NEW YORK (PIX11) -- Ticket buyers beware!
PIX11 Investigates caught a guy in the act of selling counterfeit tickets to Z100’s Jingle Ball 2014 concert at Madison Square Garden this Friday—and there are likely many more scalpers ripping off many more unsuspecting buyers.
With tickets selling out immediately for the show that features Taylor Swift, Ariana Grande, Maroon 5, Pharrell Williams and more, it’s strictly a scalpers market for those trying to purchase tickets.
On Stub Hub, a legitimate reseller, prices are sky high. Some floor seats—front and center are priced at over $9,000 a piece. Even some of the side sections have seats going for up to $3,000.
But on Craigslist, not a licensed ticket broker, we found Jingle Ball seats selling for a lot less. There are numerous ads for tickets at $350 and $200 dollars. We even found an ad for $150 that says the seats are in section B on the floor. That’s the same section Stub Hub is charging over $4,000 per ticket. It sounded too good to be true .
So we answered one of the ads on Craigslist and met the seller on the Upper West Side of Manhattan. He said his name was Jason. Our producer was wearing a hidden camera. Jason showed us two tickets that looked real to us.
I asked, “How do we know that they’re legit? Everybody says be careful.” Jason responded, “Believe me they’re legit. I don’t know to be honest how to make sure, but they’re legit.
Jason was selling the tickets for $550 for the pair, a good price considering the location close to the stage in a side section. We asked where he got them.
“I bought them actually from the box office," he said. He claimed he thought he was going to go to the concert but found out he can’t make it and needs to get rid of the tickets.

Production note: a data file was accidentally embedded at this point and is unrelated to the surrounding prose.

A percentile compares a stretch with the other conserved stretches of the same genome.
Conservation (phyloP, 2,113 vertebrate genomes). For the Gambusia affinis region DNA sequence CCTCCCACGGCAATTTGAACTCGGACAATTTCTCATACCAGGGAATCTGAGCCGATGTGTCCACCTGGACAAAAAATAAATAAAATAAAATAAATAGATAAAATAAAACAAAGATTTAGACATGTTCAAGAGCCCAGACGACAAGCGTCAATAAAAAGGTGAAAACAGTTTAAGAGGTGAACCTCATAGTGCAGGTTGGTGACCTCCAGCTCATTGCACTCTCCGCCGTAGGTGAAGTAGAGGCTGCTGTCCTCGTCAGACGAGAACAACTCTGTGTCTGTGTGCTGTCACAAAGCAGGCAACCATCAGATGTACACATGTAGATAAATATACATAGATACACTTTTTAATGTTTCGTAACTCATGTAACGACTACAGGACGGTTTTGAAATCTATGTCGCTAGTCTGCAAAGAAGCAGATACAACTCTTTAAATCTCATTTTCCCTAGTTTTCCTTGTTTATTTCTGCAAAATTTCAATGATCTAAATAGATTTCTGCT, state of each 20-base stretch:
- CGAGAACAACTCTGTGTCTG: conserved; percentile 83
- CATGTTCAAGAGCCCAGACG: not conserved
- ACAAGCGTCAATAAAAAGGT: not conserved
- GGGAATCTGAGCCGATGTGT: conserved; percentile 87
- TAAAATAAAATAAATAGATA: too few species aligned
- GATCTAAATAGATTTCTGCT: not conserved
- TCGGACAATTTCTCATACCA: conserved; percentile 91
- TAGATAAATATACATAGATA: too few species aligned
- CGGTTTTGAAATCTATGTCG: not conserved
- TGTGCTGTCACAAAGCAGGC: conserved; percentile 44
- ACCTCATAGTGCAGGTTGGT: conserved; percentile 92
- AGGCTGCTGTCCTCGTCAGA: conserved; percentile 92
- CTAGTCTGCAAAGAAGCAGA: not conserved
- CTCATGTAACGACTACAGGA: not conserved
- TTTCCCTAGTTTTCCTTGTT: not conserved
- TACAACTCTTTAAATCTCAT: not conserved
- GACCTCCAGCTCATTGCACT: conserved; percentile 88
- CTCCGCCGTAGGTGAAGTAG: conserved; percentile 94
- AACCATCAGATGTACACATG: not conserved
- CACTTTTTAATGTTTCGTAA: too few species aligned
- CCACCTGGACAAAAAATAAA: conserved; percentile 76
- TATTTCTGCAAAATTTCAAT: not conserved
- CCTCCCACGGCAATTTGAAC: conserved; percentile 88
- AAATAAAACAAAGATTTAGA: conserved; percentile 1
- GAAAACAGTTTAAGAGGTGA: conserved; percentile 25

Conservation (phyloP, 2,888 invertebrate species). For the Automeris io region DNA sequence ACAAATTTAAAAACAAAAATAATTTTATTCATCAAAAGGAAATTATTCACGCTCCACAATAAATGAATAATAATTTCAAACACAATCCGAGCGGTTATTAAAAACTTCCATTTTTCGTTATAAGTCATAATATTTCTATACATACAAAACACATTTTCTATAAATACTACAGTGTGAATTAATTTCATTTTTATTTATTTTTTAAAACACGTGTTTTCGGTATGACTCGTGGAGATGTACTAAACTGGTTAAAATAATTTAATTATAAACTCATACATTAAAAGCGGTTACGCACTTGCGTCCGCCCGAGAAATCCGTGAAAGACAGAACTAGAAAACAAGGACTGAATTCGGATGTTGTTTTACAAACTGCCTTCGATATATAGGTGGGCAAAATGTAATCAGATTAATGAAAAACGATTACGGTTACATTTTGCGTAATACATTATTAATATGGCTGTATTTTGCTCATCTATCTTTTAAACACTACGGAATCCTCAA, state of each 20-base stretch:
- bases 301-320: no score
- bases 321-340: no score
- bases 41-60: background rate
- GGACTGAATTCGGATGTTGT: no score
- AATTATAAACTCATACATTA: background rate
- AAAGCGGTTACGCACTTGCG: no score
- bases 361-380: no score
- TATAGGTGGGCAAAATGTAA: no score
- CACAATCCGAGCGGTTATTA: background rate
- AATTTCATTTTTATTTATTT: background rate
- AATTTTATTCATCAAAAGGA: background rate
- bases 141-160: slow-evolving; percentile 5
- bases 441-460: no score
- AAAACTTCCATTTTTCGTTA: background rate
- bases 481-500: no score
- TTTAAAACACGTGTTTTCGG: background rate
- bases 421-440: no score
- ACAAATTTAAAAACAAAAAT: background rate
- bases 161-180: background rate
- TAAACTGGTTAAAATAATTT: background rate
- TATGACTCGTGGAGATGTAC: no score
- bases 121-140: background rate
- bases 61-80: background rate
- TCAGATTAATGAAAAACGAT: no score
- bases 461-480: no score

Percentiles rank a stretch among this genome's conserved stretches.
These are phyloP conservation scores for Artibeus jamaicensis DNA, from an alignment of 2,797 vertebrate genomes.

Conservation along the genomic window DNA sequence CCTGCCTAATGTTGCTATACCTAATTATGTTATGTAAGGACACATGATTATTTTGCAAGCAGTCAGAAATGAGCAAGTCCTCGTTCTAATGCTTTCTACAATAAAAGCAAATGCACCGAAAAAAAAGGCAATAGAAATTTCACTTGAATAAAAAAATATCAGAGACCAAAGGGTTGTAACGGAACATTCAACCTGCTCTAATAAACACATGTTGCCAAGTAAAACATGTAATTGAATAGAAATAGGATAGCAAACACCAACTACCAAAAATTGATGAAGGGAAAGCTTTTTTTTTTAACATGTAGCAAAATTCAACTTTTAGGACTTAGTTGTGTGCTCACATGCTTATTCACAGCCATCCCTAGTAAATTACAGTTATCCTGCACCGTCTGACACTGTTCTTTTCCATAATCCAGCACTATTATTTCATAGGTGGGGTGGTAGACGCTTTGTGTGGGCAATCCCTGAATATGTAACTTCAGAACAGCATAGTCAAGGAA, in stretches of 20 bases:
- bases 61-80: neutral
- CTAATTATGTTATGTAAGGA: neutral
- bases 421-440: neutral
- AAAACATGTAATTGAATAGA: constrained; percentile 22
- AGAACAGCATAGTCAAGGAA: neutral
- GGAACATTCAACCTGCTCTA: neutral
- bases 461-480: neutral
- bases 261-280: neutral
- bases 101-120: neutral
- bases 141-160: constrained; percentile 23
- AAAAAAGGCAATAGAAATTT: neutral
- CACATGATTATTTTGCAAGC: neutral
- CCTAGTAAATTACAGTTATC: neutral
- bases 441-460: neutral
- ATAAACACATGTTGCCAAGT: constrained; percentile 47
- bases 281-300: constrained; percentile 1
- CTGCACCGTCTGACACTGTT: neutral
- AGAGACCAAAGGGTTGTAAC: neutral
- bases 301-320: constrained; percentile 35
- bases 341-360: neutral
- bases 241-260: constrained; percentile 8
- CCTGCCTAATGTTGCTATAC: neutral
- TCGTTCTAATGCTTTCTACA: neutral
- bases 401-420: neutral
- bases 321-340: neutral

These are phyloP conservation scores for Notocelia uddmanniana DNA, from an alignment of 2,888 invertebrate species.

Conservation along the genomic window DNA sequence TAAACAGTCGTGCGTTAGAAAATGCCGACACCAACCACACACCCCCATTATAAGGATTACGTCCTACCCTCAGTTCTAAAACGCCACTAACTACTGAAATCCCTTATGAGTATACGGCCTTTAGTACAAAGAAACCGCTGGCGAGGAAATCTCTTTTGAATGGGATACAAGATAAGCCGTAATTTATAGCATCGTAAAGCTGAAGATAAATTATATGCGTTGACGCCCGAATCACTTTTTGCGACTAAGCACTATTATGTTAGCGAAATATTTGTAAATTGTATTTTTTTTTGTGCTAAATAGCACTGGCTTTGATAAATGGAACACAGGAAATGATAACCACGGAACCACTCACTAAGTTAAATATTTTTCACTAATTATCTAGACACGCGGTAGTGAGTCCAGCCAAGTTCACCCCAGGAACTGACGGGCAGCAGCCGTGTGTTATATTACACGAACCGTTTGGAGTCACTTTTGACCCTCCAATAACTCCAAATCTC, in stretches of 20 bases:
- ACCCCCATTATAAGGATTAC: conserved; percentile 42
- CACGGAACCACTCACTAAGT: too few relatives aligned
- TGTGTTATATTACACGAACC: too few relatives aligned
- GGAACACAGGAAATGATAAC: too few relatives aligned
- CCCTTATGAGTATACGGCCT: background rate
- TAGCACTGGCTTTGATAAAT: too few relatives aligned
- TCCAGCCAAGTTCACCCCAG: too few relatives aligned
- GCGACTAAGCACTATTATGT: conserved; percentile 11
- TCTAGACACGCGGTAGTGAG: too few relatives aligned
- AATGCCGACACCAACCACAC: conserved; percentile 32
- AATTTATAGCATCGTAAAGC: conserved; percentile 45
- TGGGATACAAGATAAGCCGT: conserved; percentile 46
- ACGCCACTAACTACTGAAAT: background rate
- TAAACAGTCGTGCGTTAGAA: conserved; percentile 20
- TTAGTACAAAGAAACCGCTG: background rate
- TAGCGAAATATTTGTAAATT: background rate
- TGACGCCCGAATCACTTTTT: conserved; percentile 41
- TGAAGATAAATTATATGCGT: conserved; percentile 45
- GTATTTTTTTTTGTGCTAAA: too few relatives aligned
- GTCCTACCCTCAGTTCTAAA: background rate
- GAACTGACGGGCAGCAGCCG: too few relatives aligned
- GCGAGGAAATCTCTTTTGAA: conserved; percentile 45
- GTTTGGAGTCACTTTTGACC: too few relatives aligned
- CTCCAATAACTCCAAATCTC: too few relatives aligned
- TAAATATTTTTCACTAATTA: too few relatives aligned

While we continued questioning Jason, our PIX11 cameraman came from across the street, where he had been monitoring our conversation. That’s when we told Jason we were from PIX11.
He immediately pulled his hood over his head and took off running, speeding down the block and around the corner. Interestingly, he left the tickets with us, a good indication they’re fake.
But just to be sure, we took the tickets to Jason Berger. He is a partner in All Shows, a licensed ticket broker in Midtown Manhattan.
He said the tickets Jason was trying to sell us were clearly fakes, though a good quality fake. He compared them to a real Jingle Ball ticket and pointed out some of the differences.
The serial numbers on the back of the two tickets were identical. Legitimate tickets always have different numbers.
The dollar signs on the fake tickets were a larger typeface than that on the rest of the ticket. On the face of the tickets, the real one says “Doors Open at 7pm."
It doesn’t say that on the phonies.
Some of the codes on the bogus tickets are also incorrect, though Berger says only an expert would spot that.
In fact, Berger said unless you had a real ticket to compare it with, the phony tickets Jason tried selling us could easily fool many people.
That’s why he says the only certain protection is to buy tickets either directly from the source, such as Madison Square Garden or Barclays, or from a licensed ticket broker or reseller.
He advises consumers to check out a broker with the Better Business Bureau and the National Association of Ticket Brokers or NATB.
And the number one rule to avoid being scammed is to never, never pay cash for tickets. Use a credit card.